This is because in southern countries such as Italy or Spain daylight savings actually lengthens the days – and helps people save on their energy bills – while in northern Europe the change doesn’t bring any such benefits, according to Italian media.

Photo: Ludovic MARIN/AFP

The 2021 European deadline for changes however was derailed by Covid which disrupted the normal parliamentary timetables in most countries.

And as normal political life resumes a further problem has emerged – although EU countries agree on scrapping the hour change, they cannot agree on whether to stick with summer or winter time.

There have been suggestions that the continent could be divided into blocs – with countries like Italy which favour daylight saving time allowed to keep it, and others scrapping the system.

But having many different EU countries in different time zones would create all sorts of practical problems for business and trade, not to mention the substantial number of cross-border workers who live in one EU country and work in another.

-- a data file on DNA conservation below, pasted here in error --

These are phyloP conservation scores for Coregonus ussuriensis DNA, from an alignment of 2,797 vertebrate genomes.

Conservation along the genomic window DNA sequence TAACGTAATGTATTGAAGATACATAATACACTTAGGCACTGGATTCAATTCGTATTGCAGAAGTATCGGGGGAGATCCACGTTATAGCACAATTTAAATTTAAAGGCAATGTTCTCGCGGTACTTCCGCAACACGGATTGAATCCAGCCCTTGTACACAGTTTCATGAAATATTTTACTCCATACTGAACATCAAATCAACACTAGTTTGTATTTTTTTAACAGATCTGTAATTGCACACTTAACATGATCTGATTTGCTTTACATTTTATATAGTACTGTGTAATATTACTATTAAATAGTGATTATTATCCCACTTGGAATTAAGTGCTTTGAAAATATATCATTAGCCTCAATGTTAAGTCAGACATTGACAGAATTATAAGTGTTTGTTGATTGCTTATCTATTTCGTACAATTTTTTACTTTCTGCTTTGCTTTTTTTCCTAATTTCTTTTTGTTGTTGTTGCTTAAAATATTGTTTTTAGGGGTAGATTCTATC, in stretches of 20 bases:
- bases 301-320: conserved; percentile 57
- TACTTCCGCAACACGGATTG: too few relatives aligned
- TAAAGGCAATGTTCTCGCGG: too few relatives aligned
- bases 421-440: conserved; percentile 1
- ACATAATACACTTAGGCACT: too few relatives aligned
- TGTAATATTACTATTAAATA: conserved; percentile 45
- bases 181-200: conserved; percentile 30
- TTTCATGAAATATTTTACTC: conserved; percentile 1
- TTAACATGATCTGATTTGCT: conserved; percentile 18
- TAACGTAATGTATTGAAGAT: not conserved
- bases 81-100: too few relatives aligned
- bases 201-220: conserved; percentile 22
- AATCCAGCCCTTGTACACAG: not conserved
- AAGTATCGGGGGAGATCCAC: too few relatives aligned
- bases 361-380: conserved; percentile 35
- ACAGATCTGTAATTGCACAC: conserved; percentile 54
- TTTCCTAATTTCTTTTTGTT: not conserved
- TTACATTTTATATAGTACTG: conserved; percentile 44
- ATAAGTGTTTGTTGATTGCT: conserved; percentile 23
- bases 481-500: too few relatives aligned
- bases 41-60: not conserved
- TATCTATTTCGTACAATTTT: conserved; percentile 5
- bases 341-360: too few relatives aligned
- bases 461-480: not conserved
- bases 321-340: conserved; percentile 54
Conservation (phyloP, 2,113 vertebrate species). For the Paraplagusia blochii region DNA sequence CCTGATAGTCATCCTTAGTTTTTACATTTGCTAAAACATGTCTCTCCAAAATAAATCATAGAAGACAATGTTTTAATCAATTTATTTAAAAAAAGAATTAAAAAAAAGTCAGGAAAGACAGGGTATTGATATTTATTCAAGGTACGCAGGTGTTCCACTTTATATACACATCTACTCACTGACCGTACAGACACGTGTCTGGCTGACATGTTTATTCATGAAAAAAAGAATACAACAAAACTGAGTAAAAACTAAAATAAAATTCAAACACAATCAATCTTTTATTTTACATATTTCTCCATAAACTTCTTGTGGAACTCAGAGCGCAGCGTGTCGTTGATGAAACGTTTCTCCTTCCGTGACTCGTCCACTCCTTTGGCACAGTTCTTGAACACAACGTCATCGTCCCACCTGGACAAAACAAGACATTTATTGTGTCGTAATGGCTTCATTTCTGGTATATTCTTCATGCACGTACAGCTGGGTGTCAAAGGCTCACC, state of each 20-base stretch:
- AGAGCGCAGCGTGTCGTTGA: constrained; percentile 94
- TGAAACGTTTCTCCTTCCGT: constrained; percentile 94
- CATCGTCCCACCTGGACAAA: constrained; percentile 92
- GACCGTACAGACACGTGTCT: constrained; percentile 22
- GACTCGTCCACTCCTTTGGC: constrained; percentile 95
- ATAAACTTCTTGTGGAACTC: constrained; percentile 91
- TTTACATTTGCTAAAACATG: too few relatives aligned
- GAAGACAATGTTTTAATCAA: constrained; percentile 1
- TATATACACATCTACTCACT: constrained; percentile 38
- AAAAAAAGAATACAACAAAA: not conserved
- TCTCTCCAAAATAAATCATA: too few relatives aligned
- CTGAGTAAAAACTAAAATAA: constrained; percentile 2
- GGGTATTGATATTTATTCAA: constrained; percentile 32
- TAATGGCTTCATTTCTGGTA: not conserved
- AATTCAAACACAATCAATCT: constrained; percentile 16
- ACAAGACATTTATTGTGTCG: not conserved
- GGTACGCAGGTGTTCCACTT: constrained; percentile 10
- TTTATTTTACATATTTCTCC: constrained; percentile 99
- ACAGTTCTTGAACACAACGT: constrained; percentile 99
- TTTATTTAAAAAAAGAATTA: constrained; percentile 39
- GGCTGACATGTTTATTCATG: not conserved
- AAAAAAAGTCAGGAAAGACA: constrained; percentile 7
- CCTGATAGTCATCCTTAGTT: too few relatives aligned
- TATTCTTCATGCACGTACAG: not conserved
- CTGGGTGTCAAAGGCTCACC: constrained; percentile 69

Green MEP Karima Delli told French TV channel BFM: “The ball is in the court of the Member States.

“We agree on the time change, but what really blocks us is: do we stay on summer time or winter time? This is a real problem because the Member States cannot agree.”

She underlined “indirect problems on connectivity, on transport… All this must be organised”, adding: “If I am French and I work in Germany, I am not going to change my watch in the morning and in the evening. We really need harmonisation.”

With clocks slipping down the political agenda in favour of more urgent problems, it seems unlikely that this weekend will be the last time the clocks change in Italy.